Hunting Rifle Emoji Removed From Unicode 9.0 Language

Emojis, and the underlying unicode that goes into the technology, is serious business these days. Whilst emojis might not be considered a language in the classic sense, they are definitely a way for humans to communicate with one another and transcend many cultural barriers (but not all). Twelve organisations meet four times a year to discuss the symbols being included into the emoji language, based on current affairs, corporate interests and ethics. As one might expect, there is an impact on the updated unicode and subsequent emojis used as a result of these meetings. The Unicode Consortium has recently met to discuss the latest raft of emoji images to be included into Unicode 9.0 and has added seventy two new symbols, including the shrug and facepalm gesture, a crossed symbol image and bacon. These characters are available for corporate sponsorship and monies raised from selling the symbols is used to "help the consortium's work of supporting the world's languages in digital form."

2016 is an Olympics Summer year and with this in mind, considering corporate sponsorship and public awareness, many of the new characters in the Unicode 9.0 language are associated with the sports we will be watching on the television, such as boxing, the pentathlon, handball and skeet. However, the hunting rifle emoji, which had already been approved for inclusion in the next update to Unicode, has been scrapped. The Unicode Consortium has verified that the hunting rifle has been dropped but did not go into detail as to why. However, unnamed industry sources at the May meeting have told BuzzFeed News that one member - Apple - objected to the hunting rifle and asked it to be removed from the standard. The story runs that Microsoft agreed with Apple and this resulted in a discussion between the members. After the discussion, the hunting rifle together with the modern pentathlon emojis were removed from the standard. The rationale behind removing the modern pentathlon emoji is because some versions of this image feature an officiant firing a starting pistol. However, the consortium did not remove the existing pistol emoji. Regardless of where one stands with regard to the gun control laws around the world, it appears here that two American businesses have changed the Emoji language based on current affairs.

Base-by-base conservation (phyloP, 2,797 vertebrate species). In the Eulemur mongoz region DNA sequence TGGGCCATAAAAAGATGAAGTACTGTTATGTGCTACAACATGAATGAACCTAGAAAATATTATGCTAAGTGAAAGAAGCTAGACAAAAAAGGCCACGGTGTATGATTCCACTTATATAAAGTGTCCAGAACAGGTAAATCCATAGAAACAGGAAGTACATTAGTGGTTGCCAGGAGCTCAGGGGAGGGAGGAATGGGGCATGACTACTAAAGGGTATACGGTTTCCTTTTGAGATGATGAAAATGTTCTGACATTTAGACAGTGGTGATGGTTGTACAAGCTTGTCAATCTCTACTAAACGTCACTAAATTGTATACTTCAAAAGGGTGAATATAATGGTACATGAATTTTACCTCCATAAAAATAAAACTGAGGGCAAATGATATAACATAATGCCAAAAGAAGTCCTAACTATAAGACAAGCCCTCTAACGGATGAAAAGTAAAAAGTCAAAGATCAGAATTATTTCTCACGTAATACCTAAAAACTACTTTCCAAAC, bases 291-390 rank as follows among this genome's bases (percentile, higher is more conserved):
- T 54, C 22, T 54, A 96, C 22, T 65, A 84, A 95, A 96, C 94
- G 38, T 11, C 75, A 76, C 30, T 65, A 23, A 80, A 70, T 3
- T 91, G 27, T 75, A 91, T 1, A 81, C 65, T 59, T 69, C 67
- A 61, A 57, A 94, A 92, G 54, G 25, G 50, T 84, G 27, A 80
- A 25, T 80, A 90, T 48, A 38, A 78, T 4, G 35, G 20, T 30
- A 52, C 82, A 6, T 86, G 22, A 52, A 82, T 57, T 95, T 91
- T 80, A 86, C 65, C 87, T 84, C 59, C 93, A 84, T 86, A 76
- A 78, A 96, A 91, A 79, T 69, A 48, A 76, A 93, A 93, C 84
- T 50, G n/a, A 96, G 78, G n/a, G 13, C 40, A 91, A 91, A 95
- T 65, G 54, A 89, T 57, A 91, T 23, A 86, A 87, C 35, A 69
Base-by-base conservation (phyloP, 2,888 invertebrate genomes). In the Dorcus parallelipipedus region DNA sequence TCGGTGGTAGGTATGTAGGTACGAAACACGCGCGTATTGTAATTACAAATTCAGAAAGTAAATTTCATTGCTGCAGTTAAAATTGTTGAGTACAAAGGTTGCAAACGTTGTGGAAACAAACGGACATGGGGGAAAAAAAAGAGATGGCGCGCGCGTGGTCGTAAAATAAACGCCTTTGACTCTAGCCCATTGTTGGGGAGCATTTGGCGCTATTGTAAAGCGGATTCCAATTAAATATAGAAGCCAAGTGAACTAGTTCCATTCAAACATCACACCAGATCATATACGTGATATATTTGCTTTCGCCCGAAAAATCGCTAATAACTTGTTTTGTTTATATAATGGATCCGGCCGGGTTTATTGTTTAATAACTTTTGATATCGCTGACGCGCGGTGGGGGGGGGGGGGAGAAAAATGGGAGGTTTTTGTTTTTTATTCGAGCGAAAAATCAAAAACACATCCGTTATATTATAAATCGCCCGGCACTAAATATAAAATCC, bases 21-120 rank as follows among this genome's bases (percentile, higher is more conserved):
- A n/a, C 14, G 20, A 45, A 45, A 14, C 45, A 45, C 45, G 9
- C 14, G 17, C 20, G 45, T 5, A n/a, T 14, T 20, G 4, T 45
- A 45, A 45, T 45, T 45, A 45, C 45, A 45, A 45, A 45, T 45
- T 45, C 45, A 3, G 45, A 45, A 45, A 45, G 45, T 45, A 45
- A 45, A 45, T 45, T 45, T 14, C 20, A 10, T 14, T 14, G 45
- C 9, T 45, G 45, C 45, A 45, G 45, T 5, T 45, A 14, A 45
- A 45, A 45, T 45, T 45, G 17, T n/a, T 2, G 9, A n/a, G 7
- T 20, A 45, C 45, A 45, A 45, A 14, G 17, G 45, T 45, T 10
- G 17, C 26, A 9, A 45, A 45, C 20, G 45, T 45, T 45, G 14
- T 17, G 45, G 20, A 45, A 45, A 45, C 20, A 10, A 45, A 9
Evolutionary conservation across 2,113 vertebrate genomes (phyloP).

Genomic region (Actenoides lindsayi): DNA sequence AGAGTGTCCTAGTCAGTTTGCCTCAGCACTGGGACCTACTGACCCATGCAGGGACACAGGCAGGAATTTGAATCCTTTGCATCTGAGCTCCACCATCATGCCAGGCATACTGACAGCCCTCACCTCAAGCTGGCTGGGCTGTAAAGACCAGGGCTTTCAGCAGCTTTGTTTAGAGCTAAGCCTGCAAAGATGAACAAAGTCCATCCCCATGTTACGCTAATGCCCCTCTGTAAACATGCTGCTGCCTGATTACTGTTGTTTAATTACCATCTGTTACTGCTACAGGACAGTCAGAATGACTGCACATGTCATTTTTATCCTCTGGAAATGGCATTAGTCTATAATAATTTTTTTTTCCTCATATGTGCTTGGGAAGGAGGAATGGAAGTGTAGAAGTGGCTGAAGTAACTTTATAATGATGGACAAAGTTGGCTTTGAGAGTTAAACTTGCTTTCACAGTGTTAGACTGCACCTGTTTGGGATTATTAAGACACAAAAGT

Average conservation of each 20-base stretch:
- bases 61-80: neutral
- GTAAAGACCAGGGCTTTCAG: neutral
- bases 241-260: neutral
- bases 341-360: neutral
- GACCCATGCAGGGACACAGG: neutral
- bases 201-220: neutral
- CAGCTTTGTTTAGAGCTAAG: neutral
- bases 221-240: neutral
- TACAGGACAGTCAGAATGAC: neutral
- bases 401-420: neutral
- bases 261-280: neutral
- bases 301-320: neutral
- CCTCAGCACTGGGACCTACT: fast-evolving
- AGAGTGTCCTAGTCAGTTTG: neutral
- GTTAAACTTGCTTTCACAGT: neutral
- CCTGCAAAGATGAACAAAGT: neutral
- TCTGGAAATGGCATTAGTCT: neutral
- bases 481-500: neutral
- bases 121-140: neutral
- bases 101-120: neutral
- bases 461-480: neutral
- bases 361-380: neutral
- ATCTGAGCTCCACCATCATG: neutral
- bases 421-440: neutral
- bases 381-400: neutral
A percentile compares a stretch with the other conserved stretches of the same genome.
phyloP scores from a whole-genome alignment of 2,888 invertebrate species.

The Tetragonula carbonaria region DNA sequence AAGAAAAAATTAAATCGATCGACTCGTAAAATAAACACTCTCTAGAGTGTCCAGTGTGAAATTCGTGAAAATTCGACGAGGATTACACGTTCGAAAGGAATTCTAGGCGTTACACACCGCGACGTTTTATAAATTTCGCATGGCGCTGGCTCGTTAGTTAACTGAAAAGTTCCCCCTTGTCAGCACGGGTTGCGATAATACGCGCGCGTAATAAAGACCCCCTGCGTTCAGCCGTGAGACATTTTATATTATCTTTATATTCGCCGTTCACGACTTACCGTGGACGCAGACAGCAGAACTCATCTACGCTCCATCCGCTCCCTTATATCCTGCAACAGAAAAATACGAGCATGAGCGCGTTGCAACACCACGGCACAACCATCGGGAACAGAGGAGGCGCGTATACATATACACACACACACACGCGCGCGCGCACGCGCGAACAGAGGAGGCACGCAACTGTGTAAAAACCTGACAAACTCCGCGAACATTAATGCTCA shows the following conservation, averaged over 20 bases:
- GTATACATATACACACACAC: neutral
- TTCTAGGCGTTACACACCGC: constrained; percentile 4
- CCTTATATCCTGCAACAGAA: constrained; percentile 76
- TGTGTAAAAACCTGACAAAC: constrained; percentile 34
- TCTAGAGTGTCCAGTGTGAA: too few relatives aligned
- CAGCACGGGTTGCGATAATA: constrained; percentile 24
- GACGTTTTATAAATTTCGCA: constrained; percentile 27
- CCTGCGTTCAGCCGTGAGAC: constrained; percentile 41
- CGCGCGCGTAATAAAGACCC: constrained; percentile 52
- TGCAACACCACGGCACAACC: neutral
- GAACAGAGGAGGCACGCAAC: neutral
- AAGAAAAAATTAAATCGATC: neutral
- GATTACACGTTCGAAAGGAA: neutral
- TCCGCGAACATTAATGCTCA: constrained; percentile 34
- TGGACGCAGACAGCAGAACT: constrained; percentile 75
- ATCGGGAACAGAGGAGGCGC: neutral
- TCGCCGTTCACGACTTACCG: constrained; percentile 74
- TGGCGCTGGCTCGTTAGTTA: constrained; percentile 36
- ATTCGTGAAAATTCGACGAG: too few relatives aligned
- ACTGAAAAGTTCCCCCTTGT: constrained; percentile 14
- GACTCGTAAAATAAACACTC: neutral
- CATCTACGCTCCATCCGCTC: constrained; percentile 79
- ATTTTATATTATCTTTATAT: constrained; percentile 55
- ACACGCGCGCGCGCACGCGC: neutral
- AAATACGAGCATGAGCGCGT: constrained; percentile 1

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About the Author

David Steele

Senior Staff Writer
I grew up with 8-bit computers and moved into PDAs in my professional life, using a number of devices from early Windows CE clamshells and later. Today, my main devices are a Nexus 5X, a Sony Xperia Z Tablet and a coffee cup.